Doubtful Crumbs

The Blurry Line Between Skepticism and Cynicism

We are living in an age of low trust. Without trust, many problems in public policy confront us – polarization, disinformation, and roadblocks to progress in public health. Unhealthy cynicism begins to crowd out the healthier approach to inquiry, skepticism. The advice to trust, but verify, gives way to broad claims that everything is rigged and facts cannot be trusted.

This is especially true right now in matters of health. Public confidence in the medical system is at a record low after a dropping by a quarter between 2021 and 2023. Thus it should not be surprising that “Americans are not sure what is true in an age of health misinformation.”

Skeptics and Cynics Regarding Obesity

This has been a year of great progress in obesity care. With the availability of new, more effective medicines for treating obesity, wide swaths of the public are waking up to something we have known for decades. Obesity is a complex, chronic disease and treatment – if it’s grounded in science – can make a tremendous difference for a person’s health and quality of life.

But along with that progress, we have also seen quite a bit of both healthy skepticism and nihilistic cynicism. The skeptics have questions, but remain curious. What will the long-term outcomes be? How well does the value of these new medicines line up with their prices? Will people be able to maintain better health with them? How do they fit in with other options for obesity care, like metabolic surgery?

Cynics merely reject it all. “I can’t believe any research funded by big pharma” is a rationalization we often hear. It makes no difference if it’s peer-reviewed in the world’s best medical journals.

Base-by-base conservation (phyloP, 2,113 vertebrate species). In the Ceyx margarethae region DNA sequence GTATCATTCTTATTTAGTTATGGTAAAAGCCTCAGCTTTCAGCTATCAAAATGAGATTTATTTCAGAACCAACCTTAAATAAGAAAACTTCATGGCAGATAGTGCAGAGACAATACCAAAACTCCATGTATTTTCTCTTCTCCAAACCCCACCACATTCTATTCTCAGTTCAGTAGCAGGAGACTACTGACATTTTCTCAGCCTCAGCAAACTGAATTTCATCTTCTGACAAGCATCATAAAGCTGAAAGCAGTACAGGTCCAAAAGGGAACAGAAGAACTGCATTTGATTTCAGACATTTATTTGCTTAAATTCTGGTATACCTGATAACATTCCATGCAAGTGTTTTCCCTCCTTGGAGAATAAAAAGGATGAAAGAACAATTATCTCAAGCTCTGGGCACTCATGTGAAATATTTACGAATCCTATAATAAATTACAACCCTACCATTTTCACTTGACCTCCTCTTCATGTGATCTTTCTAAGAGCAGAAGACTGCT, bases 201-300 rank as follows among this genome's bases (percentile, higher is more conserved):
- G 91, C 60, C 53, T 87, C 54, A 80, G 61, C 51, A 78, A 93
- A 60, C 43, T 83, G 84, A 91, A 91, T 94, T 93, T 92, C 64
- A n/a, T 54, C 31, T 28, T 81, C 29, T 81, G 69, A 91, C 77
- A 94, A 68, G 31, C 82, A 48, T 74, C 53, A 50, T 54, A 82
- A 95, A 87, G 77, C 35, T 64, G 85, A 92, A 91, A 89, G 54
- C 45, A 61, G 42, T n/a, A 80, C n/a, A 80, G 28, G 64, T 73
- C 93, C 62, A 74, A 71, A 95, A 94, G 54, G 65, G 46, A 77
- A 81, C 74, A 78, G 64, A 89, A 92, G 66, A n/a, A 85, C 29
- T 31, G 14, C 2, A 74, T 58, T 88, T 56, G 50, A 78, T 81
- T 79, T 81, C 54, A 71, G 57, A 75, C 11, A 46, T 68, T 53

Cynics tell friends and family that these new medicines will inevitably be a disaster for health. To cynics, obesity care guidance from the American Academy of Pediatrics is “terrifying.”

Skepticism, Cynicism, and Disinformation

Skeptics are doubters. Cynics are disbelievers. Curiosity is the difference. When cynics discard curiosity, they open themselves up to disinformation and conspiracy theories. Alan Bensley and colleagues found a correlation between acceptance of disinformation and cynical or intuitive styles of thinking. In contrast they found indications that skeptical thinking predicts resistance to disinformation.

Questions, doubts, and skepticism have value – so long as we remain curious.

Click here for Bensley’s research on skepticism, cynicism, and belief in disinformation and here for perspective on the distinction between skepticism and cynicism. For more on the value of curiosity, click here.

Doubtful Crumbs, painting by Edwin Henry Landseer / WikiArt

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December 3, 2023